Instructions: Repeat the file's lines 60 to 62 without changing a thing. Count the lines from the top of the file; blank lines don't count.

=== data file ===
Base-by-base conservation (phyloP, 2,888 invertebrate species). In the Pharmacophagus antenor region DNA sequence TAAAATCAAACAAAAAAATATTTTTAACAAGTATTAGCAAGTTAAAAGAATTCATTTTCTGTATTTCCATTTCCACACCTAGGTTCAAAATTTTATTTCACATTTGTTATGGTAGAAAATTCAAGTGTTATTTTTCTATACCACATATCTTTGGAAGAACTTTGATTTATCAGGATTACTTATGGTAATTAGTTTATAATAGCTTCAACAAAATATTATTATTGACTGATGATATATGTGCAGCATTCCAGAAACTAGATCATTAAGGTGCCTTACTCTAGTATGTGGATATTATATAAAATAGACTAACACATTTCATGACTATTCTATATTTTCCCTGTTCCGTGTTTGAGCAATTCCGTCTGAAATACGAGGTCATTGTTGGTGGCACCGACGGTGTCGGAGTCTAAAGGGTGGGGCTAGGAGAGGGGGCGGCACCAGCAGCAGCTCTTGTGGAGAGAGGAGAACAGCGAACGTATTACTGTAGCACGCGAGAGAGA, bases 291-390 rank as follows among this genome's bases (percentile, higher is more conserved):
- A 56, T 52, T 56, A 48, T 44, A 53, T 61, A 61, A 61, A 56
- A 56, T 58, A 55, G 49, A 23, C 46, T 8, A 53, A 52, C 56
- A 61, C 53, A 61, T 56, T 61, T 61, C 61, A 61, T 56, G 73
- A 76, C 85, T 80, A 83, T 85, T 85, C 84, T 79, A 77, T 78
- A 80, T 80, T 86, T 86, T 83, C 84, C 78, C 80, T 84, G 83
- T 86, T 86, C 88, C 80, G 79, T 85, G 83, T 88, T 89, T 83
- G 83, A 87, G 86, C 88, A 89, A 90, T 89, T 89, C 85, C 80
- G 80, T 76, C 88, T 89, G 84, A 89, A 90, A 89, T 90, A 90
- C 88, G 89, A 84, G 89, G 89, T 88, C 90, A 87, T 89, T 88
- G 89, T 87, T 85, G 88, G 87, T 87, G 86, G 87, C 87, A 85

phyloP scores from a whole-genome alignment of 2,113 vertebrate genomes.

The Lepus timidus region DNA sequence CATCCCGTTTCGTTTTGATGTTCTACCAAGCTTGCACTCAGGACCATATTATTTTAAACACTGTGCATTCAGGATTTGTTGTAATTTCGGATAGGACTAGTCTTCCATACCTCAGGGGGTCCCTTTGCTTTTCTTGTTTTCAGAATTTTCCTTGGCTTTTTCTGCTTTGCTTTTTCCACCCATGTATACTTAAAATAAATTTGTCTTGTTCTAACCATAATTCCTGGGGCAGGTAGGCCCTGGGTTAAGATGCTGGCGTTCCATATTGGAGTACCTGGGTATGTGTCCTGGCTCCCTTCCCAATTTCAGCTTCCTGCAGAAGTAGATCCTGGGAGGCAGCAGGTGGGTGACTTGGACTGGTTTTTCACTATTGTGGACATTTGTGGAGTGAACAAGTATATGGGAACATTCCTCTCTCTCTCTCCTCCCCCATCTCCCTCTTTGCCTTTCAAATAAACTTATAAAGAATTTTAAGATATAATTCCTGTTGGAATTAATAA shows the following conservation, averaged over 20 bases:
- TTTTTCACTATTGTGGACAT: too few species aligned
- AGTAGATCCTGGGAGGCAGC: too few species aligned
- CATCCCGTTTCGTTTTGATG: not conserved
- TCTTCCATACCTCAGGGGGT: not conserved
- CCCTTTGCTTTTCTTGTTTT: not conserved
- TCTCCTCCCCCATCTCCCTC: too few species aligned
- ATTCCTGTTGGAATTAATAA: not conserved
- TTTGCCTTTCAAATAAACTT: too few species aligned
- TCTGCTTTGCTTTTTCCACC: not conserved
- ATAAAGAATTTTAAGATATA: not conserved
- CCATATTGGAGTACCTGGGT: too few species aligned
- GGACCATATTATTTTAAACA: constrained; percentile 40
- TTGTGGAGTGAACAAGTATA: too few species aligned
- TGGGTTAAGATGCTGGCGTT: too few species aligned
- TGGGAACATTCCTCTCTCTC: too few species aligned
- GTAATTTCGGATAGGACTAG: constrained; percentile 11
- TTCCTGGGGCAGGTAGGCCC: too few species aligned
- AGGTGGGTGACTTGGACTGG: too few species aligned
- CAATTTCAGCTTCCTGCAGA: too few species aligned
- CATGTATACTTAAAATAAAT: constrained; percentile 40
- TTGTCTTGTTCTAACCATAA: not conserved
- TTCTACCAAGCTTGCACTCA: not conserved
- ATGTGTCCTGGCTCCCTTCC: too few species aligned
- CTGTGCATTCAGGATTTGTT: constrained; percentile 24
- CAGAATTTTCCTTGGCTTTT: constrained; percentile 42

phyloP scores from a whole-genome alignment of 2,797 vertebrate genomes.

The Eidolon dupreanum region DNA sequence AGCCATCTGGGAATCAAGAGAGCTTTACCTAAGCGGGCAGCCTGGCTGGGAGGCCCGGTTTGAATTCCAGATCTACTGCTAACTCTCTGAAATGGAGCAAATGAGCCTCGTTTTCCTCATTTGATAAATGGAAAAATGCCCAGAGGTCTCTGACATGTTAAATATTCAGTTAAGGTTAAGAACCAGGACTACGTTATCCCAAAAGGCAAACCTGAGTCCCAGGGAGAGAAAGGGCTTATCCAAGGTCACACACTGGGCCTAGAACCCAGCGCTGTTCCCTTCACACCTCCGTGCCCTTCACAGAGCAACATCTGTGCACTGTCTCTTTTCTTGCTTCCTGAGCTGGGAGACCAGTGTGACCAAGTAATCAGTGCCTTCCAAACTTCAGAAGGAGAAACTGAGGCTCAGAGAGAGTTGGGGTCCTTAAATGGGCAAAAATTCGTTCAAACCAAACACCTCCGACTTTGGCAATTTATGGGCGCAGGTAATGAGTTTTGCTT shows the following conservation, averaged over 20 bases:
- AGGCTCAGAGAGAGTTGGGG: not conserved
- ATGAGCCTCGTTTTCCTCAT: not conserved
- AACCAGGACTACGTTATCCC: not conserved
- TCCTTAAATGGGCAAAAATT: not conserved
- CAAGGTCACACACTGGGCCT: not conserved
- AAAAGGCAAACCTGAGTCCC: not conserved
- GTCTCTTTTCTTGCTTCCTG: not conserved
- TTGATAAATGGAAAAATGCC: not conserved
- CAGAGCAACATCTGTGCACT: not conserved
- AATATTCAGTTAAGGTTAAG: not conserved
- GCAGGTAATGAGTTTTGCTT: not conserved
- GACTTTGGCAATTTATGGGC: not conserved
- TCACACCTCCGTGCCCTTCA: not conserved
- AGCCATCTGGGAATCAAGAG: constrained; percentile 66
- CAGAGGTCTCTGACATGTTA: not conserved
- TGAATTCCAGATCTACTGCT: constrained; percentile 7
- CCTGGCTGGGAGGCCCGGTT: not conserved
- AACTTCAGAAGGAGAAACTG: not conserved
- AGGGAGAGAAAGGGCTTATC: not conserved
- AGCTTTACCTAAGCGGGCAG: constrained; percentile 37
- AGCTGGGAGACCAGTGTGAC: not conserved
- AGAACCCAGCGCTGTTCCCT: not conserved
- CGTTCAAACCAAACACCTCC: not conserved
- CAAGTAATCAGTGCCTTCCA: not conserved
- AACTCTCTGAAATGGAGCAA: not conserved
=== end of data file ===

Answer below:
- AGCTTTACCTAAGCGGGCAG: constrained; percentile 37
- AGCTGGGAGACCAGTGTGAC: not conserved
- AGAACCCAGCGCTGTTCCCT: not conserved